Senior Spotlight: Special Diets

One of the things that families of my patients often ask is “How can I make sure my parent or loved one is getting what they need if they’re required to follow a special diet, without taking away their independence?”   Instead of trying to take control completely,  I’ll often suggest having a conversation about the options that are available, to see what might be the best fit for their lives, while giving caretakers peace of mind.

Here are some stress-free ways programs designed to help seniors with special food needs.

1. Meals On Wheels

Meals On Wheels is the largest national provider of senior meal services. The umbrella organization is composed of 5,000 nutrition programs found in towns and cities across the country. In some counties, Meals On Wheels is the only service that distributes meals to the home-bound.

2. Personal Chef to Go

Personal Chef to Go delivers lunches and dinners that follow the American Heart Association’s guidelines for healthy living. Meals designed for couples, singles or families also incorporate ethnic flavors such as Mediterranean, Asian or Latin American.

3., based in Los Altos, California, prides itself on delivering handmade, homestyle main dishes, desserts, soups and sides. “We don’t do gourmet-style food. We make the kinds of things people would have had during Sunday dinner with family or friends at home when they were growing up,” says CEO Greg Miller. The frozen-meal service also can accommodate special dietary needs including low-sodium, diabetic, renal, dialysis and portion-controlled diets.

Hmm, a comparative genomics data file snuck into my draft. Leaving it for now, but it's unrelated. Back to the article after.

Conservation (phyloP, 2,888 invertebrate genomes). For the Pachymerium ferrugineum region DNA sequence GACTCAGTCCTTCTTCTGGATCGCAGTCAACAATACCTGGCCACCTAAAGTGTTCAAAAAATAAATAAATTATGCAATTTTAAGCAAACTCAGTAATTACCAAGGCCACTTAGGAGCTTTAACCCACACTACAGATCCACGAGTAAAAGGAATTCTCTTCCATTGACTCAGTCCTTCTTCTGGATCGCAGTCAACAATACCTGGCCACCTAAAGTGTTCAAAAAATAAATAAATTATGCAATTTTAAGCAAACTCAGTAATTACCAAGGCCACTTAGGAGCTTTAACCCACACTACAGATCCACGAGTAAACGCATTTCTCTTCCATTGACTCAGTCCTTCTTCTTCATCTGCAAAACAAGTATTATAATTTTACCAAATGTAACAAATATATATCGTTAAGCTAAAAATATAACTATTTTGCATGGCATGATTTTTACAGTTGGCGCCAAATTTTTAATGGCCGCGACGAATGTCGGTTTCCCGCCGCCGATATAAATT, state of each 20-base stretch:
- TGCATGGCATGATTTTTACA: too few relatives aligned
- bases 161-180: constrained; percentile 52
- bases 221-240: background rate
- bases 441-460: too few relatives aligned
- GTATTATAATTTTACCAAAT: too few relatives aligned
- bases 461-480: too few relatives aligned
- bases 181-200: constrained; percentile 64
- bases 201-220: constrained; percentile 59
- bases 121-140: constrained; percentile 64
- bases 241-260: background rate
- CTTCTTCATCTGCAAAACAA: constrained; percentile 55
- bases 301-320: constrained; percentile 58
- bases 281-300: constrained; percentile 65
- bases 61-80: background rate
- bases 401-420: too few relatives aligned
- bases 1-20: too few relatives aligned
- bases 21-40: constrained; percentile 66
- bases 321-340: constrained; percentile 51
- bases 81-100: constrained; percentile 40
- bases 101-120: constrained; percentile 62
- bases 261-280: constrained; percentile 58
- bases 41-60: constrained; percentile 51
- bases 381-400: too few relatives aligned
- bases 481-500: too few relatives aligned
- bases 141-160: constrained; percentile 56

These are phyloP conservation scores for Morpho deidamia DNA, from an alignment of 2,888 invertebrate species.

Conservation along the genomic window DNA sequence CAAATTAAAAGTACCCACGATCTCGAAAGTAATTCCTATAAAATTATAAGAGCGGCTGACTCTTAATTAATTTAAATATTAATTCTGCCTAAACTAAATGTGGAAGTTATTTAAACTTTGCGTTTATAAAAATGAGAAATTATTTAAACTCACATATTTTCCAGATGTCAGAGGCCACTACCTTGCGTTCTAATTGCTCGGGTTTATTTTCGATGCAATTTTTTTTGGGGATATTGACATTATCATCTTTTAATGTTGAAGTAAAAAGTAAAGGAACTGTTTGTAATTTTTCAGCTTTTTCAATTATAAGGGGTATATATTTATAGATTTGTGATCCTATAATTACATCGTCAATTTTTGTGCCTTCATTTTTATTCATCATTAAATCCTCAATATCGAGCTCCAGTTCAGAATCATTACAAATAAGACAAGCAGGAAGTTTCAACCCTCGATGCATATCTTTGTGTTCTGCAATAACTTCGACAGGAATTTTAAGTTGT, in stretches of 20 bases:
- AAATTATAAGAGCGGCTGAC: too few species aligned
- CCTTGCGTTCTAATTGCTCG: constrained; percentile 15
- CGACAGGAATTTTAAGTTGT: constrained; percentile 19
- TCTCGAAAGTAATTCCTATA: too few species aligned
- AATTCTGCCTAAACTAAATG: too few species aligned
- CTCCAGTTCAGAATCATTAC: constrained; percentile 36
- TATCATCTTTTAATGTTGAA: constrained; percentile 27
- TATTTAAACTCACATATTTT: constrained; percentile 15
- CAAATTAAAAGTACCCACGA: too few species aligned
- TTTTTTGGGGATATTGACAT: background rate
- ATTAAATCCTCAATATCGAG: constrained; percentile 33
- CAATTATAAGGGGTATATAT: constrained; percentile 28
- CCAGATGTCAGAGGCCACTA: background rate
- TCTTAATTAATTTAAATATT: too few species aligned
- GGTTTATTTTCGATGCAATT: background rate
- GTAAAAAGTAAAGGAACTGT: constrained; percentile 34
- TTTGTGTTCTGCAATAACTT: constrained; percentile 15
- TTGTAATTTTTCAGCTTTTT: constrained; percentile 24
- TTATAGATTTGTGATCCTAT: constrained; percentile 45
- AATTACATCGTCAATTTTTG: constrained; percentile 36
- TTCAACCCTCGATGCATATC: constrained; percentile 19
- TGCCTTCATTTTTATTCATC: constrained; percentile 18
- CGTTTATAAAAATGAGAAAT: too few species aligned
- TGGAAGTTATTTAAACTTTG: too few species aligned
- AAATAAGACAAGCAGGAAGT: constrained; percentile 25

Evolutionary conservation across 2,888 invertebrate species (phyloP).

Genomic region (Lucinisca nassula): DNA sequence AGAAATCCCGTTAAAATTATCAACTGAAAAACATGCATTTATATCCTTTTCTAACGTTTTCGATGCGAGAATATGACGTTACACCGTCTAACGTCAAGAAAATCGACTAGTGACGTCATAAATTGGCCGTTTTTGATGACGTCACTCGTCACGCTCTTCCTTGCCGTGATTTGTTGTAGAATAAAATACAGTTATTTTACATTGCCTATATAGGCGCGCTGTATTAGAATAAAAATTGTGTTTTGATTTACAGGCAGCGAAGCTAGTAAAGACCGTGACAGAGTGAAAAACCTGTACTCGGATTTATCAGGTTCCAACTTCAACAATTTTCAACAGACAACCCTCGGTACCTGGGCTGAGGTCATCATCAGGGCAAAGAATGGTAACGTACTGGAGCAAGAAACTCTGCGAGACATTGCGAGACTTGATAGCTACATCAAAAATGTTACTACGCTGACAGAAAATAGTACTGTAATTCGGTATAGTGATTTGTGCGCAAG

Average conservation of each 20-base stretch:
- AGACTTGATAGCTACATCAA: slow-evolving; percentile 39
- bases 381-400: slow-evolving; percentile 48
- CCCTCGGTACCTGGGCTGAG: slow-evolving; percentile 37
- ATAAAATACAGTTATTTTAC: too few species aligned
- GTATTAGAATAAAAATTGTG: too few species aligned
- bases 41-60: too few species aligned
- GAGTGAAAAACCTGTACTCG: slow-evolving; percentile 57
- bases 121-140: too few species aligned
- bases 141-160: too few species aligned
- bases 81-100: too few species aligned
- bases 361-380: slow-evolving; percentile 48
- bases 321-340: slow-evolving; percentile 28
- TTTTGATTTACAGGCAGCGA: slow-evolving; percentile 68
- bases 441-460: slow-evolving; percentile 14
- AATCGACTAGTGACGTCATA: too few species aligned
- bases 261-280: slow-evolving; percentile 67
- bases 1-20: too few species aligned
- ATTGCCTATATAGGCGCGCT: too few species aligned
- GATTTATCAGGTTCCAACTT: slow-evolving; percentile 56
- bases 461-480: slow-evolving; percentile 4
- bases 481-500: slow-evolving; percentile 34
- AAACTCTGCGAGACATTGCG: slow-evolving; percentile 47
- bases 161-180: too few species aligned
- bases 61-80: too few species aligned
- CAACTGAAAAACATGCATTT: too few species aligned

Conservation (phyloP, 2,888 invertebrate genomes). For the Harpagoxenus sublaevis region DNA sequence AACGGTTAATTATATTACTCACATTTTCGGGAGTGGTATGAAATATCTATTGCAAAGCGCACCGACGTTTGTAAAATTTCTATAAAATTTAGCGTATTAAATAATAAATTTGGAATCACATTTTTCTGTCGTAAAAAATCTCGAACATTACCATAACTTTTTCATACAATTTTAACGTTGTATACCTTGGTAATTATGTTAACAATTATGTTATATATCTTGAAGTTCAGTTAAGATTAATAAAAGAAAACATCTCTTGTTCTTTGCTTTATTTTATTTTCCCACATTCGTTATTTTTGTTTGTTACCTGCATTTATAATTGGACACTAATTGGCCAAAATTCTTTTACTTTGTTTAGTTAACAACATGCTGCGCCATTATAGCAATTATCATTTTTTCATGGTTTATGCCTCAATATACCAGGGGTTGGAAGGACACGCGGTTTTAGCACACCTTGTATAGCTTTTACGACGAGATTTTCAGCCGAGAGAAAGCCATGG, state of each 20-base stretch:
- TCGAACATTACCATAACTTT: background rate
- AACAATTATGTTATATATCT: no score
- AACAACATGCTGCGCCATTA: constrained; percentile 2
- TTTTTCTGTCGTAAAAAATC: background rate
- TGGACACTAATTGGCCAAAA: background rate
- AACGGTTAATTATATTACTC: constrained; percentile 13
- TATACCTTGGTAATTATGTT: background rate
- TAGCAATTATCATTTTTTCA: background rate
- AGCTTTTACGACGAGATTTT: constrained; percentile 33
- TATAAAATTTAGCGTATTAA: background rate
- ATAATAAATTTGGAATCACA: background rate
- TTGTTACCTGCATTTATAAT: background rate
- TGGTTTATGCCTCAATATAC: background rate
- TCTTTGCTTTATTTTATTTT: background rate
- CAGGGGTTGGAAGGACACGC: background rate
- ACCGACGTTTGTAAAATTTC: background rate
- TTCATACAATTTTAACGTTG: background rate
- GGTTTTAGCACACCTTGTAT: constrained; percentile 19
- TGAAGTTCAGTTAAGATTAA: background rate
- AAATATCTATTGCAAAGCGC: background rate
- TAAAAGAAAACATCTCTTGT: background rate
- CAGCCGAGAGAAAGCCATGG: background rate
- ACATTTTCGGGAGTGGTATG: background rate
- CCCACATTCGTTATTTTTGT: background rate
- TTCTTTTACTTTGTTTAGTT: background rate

4. Senior Centers

Some community senior centers provide hot meals for local residents or can recommend reputable meal services for the area. “Any average Joe can open up a service to make money off seniors, so it’s important to find businesses with good reputations,” says Liz Perrigue, a certified senior advisor with Visiting Angels, a non-medical home care agency in Pasadena, California. Churches also might offer in-person or takeout meals to local seniors. Check with the local municipality for businesses and locations.

5. Personal Chef

If you have the cash to splurge, consider hiring a personal chef to cook in your parents’ home several times a week, or prepare and freeze a number of meals at once to last throughout the week. Because personal chefs cook for individual clients, they can tailor meals to seniors’ unique dietary needs and preferences. Gather background information and references on the chef—they will come into the senior’s home, so it’s important to be safe.

Also, if you’re not sure what’s a good start for basic nutrition, here’s a handy chart you can share!


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